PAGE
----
The room was full of joy in that moment, it lasted but a few minutes but the effects lingered throughout the day as we discovered the possibilities of working together from shared interests and collaborative goals.

Meet our Family Support Practitioners: Angela Flood

Tell us about what you do at VSK

Family Support Practitioner – providing emotional support, counselling and advocacy to Very Special Kids families in many different ways

What’s unique about your role?

As an FSP, I am privileged to be able to work with families from the point of diagnosis through to ongoing bereavement support – the longevity of the role means we sometimes have relationships with families that continue for years and years – the length and breadth of the role from counselling to advocacy to practical support and group programs, we get to dabble in everything

What do you love about your role?

I love the diversity of the role and that every day is different and that after nearly 14 years I still learn something new every day. I love the perspective I gain from connecting with families who are coping with some of the most challenging circumstances possible.

What does a usual day look like?

There is no real typical day as each day is different. Most days I will spend some time on the road visiting a family (sometimes more than one family) for emotional support or counselling, spend several hours on the phone to other families, perhaps attend a professionals case meeting, write a support letter or two, and work on allocated programs or community education projects.

What’s something that other health professionals might not know about your role?

We are sometimes a jack of all trades – some families really need and want formal counselling whilst others really want you to connect with them in a more casual way and help them negotiate a very confusing and overwhelming service system. I am a big believer in responding individually to what each family may need rather than a one size fits all approach.

What is it that gets you out of bed every morning to come to work?

The families – and the hope that maybe somehow I can make even the smallest of differences by just being there for families when they are struggling or in need of a listening ear.

What’s been a highlight during your time at VSK?

After 13 years there are probably too many highlights to mention, but barely a day goes by that I don’t learn something new or am inspired by a Very Special Kids family. Watching the connection created between bereaved siblings when they were given the opportunity to participate in a therapeutic group was inspiring. Bearing witness to the hope that families find amongst life’s most challenging experiences never grows old and is always a highlight.

What’s your top tip to those who have had a tough time or day?

In general to those not living the life of a Very Special Kids family, my advice is ‘life can sometimes be tough, but maintain perspective, things could be a lot worse, and tomorrow is a new day’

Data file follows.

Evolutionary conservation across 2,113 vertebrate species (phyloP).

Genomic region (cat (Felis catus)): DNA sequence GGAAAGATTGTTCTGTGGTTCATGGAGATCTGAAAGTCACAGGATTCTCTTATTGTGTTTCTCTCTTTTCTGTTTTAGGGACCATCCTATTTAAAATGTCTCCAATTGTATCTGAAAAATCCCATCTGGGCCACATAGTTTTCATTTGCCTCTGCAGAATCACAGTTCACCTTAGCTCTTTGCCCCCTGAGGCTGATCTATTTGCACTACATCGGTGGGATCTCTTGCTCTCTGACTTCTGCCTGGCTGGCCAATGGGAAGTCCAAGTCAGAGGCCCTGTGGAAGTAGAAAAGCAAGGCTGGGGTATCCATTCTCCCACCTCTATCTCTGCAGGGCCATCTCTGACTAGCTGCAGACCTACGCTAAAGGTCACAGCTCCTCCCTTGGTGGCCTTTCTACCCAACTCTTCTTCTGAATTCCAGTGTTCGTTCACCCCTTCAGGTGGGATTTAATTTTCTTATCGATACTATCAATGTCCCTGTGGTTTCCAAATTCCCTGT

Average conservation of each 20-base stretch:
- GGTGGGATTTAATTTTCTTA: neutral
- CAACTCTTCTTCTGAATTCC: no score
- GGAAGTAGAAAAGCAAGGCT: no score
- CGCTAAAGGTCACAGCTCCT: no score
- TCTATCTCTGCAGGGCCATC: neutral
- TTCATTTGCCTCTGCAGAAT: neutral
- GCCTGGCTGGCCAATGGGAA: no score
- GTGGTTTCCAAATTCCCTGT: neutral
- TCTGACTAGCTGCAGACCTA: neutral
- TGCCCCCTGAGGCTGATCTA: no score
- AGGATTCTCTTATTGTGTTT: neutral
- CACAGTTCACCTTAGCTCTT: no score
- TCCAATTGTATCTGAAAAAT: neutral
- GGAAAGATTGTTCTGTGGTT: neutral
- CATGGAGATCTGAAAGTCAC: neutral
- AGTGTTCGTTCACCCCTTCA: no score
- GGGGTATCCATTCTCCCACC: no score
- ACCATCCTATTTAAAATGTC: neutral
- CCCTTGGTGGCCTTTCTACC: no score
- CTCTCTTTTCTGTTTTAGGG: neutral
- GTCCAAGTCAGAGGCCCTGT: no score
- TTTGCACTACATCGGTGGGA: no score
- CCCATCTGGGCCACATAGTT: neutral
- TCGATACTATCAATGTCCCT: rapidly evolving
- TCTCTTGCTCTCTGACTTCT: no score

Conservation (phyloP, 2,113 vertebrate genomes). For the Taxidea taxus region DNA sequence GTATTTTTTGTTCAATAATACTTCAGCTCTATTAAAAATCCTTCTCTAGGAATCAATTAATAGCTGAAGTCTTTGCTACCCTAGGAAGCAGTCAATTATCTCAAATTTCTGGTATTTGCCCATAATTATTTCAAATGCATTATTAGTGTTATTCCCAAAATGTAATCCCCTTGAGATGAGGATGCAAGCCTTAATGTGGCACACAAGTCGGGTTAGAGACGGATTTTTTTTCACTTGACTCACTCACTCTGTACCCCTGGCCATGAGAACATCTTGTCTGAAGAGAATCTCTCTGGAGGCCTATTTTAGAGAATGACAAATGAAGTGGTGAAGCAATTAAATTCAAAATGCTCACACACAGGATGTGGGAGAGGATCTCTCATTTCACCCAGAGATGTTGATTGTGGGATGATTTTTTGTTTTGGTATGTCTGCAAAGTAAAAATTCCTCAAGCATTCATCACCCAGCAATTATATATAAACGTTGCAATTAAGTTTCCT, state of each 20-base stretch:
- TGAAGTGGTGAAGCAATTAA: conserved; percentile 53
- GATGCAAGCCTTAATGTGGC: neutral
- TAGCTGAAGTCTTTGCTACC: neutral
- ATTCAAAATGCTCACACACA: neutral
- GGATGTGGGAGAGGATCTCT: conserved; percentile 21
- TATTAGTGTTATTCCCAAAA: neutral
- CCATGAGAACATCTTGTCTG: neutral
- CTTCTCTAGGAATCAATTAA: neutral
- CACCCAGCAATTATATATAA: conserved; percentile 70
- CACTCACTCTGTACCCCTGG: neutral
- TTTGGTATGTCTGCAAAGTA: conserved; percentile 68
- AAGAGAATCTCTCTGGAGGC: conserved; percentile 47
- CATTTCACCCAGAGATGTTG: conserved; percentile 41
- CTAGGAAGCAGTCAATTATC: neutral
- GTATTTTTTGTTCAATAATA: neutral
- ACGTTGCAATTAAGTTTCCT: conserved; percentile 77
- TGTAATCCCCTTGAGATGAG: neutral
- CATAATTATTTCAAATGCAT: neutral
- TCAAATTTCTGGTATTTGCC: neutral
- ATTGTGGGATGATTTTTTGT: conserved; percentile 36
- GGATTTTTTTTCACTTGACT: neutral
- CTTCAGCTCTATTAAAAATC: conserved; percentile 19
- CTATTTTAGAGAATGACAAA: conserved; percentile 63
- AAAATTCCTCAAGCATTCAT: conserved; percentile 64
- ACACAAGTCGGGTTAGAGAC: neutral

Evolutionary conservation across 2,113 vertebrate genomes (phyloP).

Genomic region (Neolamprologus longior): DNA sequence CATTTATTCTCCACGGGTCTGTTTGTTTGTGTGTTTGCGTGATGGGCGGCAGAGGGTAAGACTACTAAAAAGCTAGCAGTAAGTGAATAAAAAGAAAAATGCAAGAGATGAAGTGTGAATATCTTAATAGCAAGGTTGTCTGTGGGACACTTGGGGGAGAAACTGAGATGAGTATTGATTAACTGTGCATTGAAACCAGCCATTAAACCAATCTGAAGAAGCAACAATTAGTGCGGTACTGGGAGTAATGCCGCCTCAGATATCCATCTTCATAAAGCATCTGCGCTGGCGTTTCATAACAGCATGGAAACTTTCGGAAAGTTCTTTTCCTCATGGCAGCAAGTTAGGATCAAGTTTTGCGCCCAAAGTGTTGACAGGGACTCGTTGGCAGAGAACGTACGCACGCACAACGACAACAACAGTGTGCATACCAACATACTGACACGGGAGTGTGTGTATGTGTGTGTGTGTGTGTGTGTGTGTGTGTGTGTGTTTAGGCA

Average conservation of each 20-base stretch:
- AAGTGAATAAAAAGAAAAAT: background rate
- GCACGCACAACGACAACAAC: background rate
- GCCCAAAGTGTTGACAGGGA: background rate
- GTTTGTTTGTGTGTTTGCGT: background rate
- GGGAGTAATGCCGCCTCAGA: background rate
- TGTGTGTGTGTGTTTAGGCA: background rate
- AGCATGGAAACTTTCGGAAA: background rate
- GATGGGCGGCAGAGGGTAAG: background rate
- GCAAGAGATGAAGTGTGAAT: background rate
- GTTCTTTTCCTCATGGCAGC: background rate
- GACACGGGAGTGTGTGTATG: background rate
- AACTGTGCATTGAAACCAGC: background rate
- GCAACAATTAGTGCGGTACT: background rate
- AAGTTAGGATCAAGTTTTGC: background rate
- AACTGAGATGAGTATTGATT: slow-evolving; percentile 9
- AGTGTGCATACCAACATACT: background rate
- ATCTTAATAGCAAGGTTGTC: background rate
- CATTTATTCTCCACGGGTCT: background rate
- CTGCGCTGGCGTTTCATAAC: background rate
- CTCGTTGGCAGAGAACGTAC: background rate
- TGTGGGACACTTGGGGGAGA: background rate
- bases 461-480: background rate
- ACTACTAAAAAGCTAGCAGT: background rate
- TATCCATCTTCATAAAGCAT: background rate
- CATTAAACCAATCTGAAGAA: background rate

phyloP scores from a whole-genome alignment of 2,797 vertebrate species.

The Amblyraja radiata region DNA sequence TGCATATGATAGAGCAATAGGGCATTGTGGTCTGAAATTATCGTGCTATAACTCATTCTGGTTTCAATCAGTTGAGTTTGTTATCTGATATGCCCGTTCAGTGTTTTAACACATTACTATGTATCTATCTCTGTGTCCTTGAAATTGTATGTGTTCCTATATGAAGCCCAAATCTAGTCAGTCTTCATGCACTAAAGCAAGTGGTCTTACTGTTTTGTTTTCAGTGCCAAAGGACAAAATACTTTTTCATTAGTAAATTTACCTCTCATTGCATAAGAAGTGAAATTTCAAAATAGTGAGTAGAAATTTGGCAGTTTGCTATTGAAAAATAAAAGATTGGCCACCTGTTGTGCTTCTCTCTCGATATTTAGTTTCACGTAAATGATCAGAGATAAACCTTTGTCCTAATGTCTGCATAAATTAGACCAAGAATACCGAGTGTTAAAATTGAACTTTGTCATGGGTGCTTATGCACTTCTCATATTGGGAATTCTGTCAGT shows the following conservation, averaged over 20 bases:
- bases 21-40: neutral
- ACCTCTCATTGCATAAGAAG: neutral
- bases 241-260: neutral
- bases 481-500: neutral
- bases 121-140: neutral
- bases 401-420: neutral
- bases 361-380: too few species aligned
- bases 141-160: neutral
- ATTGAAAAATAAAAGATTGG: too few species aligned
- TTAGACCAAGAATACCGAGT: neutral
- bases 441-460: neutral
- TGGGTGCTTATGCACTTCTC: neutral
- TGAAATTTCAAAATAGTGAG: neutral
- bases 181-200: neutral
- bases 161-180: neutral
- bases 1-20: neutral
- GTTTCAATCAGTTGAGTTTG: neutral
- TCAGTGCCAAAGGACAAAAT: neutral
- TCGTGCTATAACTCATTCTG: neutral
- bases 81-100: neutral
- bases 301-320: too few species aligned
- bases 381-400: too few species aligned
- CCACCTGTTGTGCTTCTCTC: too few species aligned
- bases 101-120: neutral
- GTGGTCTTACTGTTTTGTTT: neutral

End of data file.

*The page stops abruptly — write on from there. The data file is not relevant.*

To the Very Special Kids families I support my top tip is, ‘one minute, one hour, one day at a time and be kind to yourself’

Tell us a bit about yourself

I was born in Geelong, but spent my younger years in small towns such as Rokewood, Beeac and Colac, before completing my schooling in Ballarat. I have two beautiful girls and a very supportive husband. In my spare time I love to read and I really enjoy taking photos. My first job was as a Coles check out operator and as a youngster I did quite well as a long distance runner.

Melbourne Cup Carnival Pin & Win ambassador line-up announced to help Very Special Kids

(Pictured is seven-year-old Very Special Kid, Ace, who helped us launch our Pin & Win campaign)

Australian actress and director Rachel Griffiths will join a stellar Pin & Win ambassador line-up, it’s been announced today.

Griffiths joins former Miss Universe Australia Olivia Molly Rogers, TV personality Tim Robards, model Kirsten Stanley, Network 10’s Caty Price and Roz Kelly, designer Lisa Leverington, celebrity stylist Suzy Eskander, TV personality Lorinska Merrington, fashion blogger Jess Dempsey, AFL legend Chris Judd and TV chef and presenter Shane Delia as Pin & Win ambassadors for Very Special Kids.

Very Special Kids is Victoria Racing Club’s (VRC) 2019 Pin & Win charity partner, marking the first time the two have partnered.

Very Special Kids provides vital services for children with life-limiting illnesses and is set to rebuild its children’s hospice next year. All proceeds raised from the sale of Lexus Melbourne Cup souvenir pins will go towards vital services for the 900 Victorian families it supports and a much-needed rebuild of its children’s hospice in Malvern.

Very Special Kid’s Chief Executive Officer Michael Wasley said he was excited to have the support of some of Australia’s well-known faces and is looking forward to raising as much money as possible for Very Special Kids.

“We are an almost 80 per cent self-funded charity so to be able to partner with Victoria Racing Club at a time when donations are especially vital is just incredible. We are equally thrilled to also now have the support of a wonderful group of ambassadors,” he said.

Chris Judd said, “I was keen to support Very Special Kids and the Pin & Win campaign because of the incredible work they do in supporting children and their families during times when their children are facing serious ill health. I’m incredibly lucky to have four kids, I can only imagine just how terrifying and sad it would be to find yourself in a situation where your child has such concerns surrounding their health. Any person that takes a minute to analyse the work Very Special Kids do, would find it easy to understand why the work they do is so important.”

Pin & Win is the VRC’s flagship annual charity fundraiser and since 1995 has given charities the platform to raise more than $5.7 million through the sale of Lexus Melbourne Cup souvenir pins, helping to change lives and support the community.

Very Special Kids is the 15th charity partner of the VRC.

VRC Chief Executive Officer Neil Wilson said the Club was delighted to work alongside Very Special Kids, and the newly announced ambassadors.

“The VRC is proud to partner with Very Special Kids, and support their important work caring for children with life-limiting conditions and their families. It’s wonderful that so many prominent faces are backing the initiative, and we look forward to working with them throughout the Pin & Win campaign. I encourage everyone who enjoys the Melbourne Cup Carnival to purchase a pin to support Very Special Kids.”

Pins are available at Flemington race days, and from the VRC and Very Special Kids‘ websites.